How to Think Like Marcus Aurelius
Three Simple Ways that Stoicism can Change your Mindset
The Meditations of the Roman emperor Marcus Aurelius is one of the most cherished and widely-read self-help classics of all time. His personal reflections contain a lot of good advice based on the ancient Stoic philosophy that he followed.
Below, I’ve outlined three of the most simple and practical Stoic exercises that you’ll find within the pages of The Meditations.
I’ve been researching Stoicism for nearly a quarter of a century, from my early days as a student of academic philosophy to my later career as a cognitive-behavioural psychotherapist deeply engaged with psychological-resilience training. I’m the author of several books on Stoicism, including a recent one on Marcus Aurelius called How to Think Like a Roman Emperor. Over the years, I’ve observed that although people love The Meditations they often struggle to know how to put Marcus’ psychological wisdom into practice. Below, I’ve outlined three of the most simple and practical Stoic exercises that you’ll find within the pages of The Meditations.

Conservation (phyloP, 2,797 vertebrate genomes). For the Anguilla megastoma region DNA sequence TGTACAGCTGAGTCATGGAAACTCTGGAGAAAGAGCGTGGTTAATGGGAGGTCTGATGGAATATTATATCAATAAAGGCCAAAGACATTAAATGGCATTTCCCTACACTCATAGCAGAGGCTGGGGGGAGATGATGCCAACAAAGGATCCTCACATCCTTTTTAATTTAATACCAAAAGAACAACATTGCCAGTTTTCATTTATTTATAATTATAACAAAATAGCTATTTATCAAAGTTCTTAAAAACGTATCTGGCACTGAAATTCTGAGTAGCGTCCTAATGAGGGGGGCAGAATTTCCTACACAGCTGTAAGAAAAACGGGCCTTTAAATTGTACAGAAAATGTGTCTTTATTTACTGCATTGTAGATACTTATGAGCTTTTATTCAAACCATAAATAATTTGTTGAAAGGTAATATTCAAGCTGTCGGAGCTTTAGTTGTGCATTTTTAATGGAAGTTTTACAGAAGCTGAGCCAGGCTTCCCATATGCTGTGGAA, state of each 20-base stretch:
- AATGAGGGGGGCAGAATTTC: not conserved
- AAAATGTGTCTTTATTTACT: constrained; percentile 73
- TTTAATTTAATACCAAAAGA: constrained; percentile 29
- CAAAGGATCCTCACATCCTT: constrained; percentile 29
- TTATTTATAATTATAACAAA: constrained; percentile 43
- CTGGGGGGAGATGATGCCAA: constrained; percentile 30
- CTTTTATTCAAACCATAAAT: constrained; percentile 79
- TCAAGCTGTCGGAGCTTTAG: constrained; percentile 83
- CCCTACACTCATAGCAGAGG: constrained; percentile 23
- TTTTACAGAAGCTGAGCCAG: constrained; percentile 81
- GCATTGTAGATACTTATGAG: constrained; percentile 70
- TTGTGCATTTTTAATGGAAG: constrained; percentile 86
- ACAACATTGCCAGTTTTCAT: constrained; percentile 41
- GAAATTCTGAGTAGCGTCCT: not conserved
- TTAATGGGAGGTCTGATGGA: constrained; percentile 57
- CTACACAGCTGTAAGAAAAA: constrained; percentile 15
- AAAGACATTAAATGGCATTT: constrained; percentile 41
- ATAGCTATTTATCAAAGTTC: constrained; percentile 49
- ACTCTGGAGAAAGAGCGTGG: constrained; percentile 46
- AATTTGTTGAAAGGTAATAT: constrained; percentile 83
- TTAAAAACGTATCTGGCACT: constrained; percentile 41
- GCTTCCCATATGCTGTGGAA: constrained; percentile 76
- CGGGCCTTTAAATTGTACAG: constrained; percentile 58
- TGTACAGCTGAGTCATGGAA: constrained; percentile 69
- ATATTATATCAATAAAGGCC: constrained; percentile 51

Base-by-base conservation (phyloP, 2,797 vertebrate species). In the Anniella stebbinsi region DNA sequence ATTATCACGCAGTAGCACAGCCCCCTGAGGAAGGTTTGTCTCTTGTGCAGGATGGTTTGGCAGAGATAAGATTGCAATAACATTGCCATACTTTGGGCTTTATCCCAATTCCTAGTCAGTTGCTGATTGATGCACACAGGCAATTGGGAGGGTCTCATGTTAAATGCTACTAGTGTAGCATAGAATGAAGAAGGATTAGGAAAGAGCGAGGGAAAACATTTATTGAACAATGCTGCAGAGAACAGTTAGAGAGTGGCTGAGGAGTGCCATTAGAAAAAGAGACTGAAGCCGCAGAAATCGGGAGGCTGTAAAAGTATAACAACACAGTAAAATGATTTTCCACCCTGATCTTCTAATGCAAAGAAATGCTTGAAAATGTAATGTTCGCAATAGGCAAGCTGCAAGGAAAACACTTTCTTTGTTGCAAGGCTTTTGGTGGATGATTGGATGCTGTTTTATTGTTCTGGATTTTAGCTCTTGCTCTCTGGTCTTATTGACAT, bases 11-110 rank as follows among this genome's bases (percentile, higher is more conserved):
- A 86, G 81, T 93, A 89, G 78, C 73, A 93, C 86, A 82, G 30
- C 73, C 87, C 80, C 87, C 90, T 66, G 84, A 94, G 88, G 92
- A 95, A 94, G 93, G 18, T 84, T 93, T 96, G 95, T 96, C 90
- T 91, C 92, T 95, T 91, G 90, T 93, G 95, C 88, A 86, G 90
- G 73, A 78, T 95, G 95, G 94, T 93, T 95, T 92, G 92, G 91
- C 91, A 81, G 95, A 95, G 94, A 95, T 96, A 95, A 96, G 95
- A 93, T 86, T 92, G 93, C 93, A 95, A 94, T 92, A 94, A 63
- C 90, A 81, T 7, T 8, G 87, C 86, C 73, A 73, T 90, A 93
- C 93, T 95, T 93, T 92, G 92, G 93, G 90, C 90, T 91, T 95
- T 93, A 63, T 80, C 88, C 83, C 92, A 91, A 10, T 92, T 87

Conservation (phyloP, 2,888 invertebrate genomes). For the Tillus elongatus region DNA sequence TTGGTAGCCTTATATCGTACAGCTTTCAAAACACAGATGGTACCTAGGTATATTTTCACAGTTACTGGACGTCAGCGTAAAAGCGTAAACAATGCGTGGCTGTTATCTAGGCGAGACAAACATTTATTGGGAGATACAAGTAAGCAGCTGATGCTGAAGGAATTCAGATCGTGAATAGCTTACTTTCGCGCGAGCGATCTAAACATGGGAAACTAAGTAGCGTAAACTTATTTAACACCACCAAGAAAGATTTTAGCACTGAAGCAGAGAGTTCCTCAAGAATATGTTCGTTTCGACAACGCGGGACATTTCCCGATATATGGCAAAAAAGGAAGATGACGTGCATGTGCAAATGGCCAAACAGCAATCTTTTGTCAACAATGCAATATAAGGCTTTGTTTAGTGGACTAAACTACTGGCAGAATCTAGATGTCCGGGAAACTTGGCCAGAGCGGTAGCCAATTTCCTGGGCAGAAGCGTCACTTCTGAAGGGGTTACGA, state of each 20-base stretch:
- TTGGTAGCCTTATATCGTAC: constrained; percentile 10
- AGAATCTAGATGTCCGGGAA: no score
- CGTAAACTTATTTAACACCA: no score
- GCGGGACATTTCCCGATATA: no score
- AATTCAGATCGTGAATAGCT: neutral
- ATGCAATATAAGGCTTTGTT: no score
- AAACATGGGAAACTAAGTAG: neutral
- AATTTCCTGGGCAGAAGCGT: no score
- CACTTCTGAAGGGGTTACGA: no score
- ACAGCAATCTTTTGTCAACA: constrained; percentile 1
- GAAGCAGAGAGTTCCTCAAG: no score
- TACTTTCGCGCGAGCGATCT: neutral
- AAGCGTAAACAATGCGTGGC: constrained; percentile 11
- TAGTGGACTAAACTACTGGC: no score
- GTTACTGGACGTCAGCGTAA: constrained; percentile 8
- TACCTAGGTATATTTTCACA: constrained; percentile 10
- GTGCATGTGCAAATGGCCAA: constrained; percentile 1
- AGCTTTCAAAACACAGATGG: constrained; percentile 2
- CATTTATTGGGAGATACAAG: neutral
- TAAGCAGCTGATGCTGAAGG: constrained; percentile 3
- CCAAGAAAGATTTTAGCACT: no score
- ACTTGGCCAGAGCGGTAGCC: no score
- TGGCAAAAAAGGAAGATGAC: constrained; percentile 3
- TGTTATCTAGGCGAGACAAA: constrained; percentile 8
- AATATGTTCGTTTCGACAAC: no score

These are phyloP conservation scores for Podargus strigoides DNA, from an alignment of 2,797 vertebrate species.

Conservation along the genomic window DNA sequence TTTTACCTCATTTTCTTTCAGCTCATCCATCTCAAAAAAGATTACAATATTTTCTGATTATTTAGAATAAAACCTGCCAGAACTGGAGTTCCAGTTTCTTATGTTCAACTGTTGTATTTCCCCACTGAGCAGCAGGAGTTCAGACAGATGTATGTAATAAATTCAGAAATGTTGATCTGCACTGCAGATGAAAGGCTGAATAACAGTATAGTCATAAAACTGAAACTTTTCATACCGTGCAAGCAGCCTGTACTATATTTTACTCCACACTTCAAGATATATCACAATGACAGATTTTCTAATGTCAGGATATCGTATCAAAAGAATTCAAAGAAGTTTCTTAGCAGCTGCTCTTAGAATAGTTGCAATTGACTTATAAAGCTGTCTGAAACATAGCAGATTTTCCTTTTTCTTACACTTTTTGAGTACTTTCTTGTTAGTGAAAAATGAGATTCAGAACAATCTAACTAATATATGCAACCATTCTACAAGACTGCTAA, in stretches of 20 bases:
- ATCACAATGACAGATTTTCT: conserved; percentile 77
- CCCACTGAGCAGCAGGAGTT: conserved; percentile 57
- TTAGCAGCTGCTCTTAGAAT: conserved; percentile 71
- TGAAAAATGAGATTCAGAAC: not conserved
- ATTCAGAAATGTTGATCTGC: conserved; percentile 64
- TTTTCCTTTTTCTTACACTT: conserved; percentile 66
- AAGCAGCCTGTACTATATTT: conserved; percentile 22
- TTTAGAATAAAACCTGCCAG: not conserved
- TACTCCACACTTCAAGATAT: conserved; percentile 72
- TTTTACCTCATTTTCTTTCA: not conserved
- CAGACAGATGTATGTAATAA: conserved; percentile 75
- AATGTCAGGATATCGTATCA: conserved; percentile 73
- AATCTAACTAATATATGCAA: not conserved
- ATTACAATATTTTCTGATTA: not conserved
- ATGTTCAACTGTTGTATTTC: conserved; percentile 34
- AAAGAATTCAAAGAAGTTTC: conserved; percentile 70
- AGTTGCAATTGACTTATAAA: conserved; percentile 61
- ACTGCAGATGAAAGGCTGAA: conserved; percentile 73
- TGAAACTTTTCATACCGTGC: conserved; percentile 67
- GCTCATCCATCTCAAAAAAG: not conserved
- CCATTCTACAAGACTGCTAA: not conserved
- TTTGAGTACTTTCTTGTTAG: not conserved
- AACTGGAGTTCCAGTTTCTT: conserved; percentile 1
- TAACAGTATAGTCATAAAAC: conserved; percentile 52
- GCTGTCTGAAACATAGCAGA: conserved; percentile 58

1. Living in Accord with Virtue
This is arguably the single most important strategy used by Marcus. Stoic philosophy was based on the premise that the fundamental goal (telos in Greek) of life is “living in agreement with Nature”. That doesn’t mean hugging trees, though. The Stoics believed that our ability to think is what really defines human nature. So the goal of their philosophy is living consistently in accord with reason. The word “philosophy”, φιλοσοφία in Greek, means “love of wisdom”. Stoicism therefore, as a philosophy of life, means actually putting this into practice by trying to live wisely. Reason, for the Stoics, is the foundation of all the other virtues.
Easier said than done, right? What matters most, though, is the intention to be guided consistently by your better wisdom. Marcus appears to have regularly checked whether his actions were in alignment with…